Mr Lui continues not to get it!!

Ages ago — oh all right, I exaggerate, it’s only a couple of years ago — I wrote that Mr Lui Tuck Yew, our august transport minister didn’t get it. You can read about it here.

Judging by the derision that’s greeted his recent pronouncements on bus fares and higher pay for bus drivers (service leaders, for heavens sake!), he still doesn’t get it.

Never mind.

Since he doesn’t feel the pain of sky-rocketting COEs and doesn’t as a rule have to take bus, taxi, MRT or walk to get from point A to point XYZ, why should he get it.

But since I do feel the extruciating hurt of COE prices — as a consequence of which I will have to have more than nodding acquaintance with BTMW sooner than later, let me add my one-cent worth to what can be done to help make it unnecessary to raise bus fares –yet.

Last week, I found myself at Newton MRT station, having taken the train first from Bishan and then Toa Payoh, the result of my deciding to get down midway be4 Newton to take a look at the heartlands, not because of a train breakdown 😆

I had sent my car for servicing at one of the Sin Min workshops and the workshop boss had as usual dropped me off at Bishan station in his land rover, not jeep, he insisted. One is American; the other British.

Frankly I don’t know the difference and don’t care, so long as I’m saved the hassle of finding my way back to civilisation.

After an hour or so at Junction 8 and then another hour so at Toa Payoh, I suddenly realised that i was going to hit the after work crush on the public transport system — if I didn’t hurry up.

I needn’t have worried.

The 4.30pm-ish train from Toa Payoh to Newton was pretty empty. I had my choice of seats and a few minutes later I was leaving the station.

My next worry was how to bridge the 3 bus stops to my home, since the after work hordes would surely weigh on the buses like an albatross!

I could of course cover the 3 bus stops by walking but it’s slightly more than 1km leh and there was a drizzle.

I could take a taxi but the Auntie Scrooge within me took over. I would probably have to pay $4 to cover the short distance. In any case, anyone trying to catch a taxi on this side of Scotts Road at close to 5pm won’t have much success!

I decided to take a bus, as I discovered from the time-tables displayed that I had a choice of 171 in 11 minutes and 900 and 900A in 9 minutes — not exactly a short wait but as my shopping comprised only 10 oranges and 5 persimmons, it’s not too heavy and certainly won’t perish in minutes.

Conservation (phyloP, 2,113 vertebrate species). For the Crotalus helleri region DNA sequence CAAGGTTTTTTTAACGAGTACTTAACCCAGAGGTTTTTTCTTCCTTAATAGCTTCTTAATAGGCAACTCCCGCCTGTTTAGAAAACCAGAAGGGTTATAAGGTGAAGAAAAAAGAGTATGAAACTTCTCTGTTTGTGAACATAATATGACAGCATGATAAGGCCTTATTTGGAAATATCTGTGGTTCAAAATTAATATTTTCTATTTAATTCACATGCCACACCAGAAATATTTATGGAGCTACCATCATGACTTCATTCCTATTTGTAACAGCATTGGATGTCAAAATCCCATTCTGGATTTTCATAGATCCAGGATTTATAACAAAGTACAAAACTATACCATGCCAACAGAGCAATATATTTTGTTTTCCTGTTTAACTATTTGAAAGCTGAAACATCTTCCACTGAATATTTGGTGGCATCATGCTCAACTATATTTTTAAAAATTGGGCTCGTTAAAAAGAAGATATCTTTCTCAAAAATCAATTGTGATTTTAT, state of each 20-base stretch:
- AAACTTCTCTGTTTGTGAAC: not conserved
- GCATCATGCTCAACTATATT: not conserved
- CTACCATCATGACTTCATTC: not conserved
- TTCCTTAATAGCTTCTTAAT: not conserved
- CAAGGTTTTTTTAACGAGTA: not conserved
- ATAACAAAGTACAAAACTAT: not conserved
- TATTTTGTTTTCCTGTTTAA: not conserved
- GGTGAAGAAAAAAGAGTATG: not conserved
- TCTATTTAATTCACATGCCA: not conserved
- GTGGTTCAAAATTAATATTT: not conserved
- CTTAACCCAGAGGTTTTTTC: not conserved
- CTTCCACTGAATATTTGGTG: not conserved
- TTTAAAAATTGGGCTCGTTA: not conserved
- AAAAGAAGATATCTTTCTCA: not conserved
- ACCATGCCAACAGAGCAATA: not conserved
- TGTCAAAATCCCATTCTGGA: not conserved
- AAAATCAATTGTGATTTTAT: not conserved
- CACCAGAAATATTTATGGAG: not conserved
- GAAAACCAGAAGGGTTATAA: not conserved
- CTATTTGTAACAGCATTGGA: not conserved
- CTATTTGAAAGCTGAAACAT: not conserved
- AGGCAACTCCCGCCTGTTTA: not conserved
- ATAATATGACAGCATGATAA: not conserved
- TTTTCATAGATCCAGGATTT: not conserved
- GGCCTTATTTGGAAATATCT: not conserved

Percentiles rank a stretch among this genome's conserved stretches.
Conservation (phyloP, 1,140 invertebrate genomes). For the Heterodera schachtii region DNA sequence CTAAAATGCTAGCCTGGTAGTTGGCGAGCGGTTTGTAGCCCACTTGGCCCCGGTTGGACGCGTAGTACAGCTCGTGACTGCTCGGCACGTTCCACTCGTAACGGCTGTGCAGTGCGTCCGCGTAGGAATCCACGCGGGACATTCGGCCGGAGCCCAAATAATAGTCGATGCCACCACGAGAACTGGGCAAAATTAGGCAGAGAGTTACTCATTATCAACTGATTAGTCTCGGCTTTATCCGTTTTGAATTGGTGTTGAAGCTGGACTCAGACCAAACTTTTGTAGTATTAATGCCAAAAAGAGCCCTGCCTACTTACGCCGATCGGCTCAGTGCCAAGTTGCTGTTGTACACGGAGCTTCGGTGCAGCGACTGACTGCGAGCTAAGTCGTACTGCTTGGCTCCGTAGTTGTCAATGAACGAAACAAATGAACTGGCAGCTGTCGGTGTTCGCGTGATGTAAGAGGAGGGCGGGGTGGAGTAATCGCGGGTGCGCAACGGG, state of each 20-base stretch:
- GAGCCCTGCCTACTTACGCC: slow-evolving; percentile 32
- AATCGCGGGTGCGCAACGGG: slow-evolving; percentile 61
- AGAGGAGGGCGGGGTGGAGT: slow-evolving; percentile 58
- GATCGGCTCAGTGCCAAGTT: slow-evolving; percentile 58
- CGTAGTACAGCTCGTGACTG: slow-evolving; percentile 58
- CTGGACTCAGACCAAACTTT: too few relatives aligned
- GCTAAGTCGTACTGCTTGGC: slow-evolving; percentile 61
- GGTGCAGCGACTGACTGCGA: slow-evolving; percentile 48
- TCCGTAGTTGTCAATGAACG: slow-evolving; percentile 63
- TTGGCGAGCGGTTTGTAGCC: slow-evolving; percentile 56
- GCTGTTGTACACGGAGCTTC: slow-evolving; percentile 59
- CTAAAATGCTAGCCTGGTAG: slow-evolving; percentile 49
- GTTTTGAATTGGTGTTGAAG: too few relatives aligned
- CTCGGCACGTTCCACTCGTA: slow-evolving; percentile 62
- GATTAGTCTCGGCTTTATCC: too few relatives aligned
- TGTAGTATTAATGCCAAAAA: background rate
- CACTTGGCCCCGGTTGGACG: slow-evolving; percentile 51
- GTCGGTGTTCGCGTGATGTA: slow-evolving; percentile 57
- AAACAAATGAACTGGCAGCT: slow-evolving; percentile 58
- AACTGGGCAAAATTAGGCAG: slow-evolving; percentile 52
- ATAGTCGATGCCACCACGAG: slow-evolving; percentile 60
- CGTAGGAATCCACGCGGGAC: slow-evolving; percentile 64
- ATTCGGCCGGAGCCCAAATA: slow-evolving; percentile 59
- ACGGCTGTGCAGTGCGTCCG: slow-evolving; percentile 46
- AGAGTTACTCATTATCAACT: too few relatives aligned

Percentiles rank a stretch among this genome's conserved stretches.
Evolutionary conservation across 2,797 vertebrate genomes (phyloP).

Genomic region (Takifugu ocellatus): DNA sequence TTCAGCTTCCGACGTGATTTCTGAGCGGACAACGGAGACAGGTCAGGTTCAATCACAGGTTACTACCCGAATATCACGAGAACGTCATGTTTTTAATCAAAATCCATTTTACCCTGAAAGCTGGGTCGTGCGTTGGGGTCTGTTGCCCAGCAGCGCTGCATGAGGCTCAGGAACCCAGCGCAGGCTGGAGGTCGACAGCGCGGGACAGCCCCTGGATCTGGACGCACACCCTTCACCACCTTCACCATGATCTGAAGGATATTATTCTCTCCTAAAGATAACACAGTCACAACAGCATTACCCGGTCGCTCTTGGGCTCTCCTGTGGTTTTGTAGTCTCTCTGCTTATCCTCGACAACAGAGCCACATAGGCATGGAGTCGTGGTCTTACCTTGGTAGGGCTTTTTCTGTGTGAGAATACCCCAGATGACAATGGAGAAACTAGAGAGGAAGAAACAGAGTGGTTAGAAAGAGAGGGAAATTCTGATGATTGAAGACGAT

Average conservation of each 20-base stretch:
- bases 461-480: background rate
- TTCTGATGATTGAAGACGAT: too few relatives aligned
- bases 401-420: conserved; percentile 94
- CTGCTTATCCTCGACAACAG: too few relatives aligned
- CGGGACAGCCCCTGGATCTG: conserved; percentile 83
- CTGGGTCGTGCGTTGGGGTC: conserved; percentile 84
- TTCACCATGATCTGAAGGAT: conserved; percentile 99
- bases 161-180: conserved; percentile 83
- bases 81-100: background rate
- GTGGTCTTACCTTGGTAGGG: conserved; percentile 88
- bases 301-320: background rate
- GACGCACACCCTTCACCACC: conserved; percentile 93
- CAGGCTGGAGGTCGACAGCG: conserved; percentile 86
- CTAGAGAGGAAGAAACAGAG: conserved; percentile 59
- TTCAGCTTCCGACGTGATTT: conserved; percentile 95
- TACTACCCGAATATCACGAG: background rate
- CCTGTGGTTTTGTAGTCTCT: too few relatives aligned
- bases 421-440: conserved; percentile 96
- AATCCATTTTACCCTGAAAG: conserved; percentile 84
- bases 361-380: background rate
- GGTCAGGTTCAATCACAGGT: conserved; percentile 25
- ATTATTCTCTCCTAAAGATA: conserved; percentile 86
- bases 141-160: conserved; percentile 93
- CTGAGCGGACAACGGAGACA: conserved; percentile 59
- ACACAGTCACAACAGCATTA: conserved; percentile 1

However what truly irked me during the wait was the arrival in quick succession of Bus 124, all 3 of them, the 3rd one just be4 Bus 900 arrived for me.

Worse, each Bus 124 was virtually empty.

I don’t know which transport company — SBS or SMRT — Bus 124 belongs to but to schedule 3 buses within 10 minutes or so is surely a gross waste of $$$ and manpower and taking up unnecessary road space to boot. Worse, none of the buses could have made any money for their owners during that particular run.

Mayb be4 Mr Lui talks again about raising bus fares, he should think of telling the operators to first cut waste by refining their scheduling? 🙄


5 thoughts on “Mr Lui continues not to get it!!

  1. Pingback: Daily SG: 20 Dec 2012 | The Singapore Daily

  2. Actually if you go the Iris website or any bus interchange, you can see that buses are scheduled to leave at regular intervals. The effect of “3 buses at once” is due to 2 reasons.

    Firstly ,traffic lights can cause some buses to become faster or slower than others. You may recall that as a driver, there will be days when every traffic junction is a red light, and there are days when every junction is a nice smooth green. The latter is a much faster journey. Buses face this too, thus causing some buses to clump together despite leaving at equal intervals.

    The 2nd and more interesting reason is passenger traffic. If there are more people getting oh a bus, more people must eventually get off the same bus. The process of getting on and off a bus takes time, So busy buses are naturally slower. That bus’ next stop will have more time to accumulate passengers waiting to get on the bus, which slows that bus even more at the next stop. Consequently the second bus behind a busy bus is faster since there are less customers. Since many ppl leave their homes to go to work within the same morning window, this makes the bus clumping effect even more likely.

  3. Hello Uncle/Auntie SG Thinker: it’s not in the morning. The 3 124-buses clumped together were around 5pm. Given your explanation, it seems it wld be a lot more efficient to have a segment of mini buses like they do in Hongkong which don’t travel from one end of the island to the other but loop within shorter distances. Also, I’ve seen other buses clustered together too.. I buy yr explanation BUT knowing the reason isn’t good enough if no one does anything to try and overcome such wastage. 🙄

  4. Merry Christmas beautiful. Still remember me? 😉 Can’t do makan this year as planned, still stuck in the field. Next year I promise.

    Darkness 2013

  5. Uncle Dotty! How nice to hear from u! Were we supposed to eat? Thought that was in KL — thot I also said I usually go to Rokaro when there? Bests of 2013 to you and yours! 😆

Leave a Reply

Fill in your details below or click an icon to log in: Logo

You are commenting using your account. Log Out /  Change )

Google+ photo

You are commenting using your Google+ account. Log Out /  Change )

Twitter picture

You are commenting using your Twitter account. Log Out /  Change )

Facebook photo

You are commenting using your Facebook account. Log Out /  Change )


Connecting to %s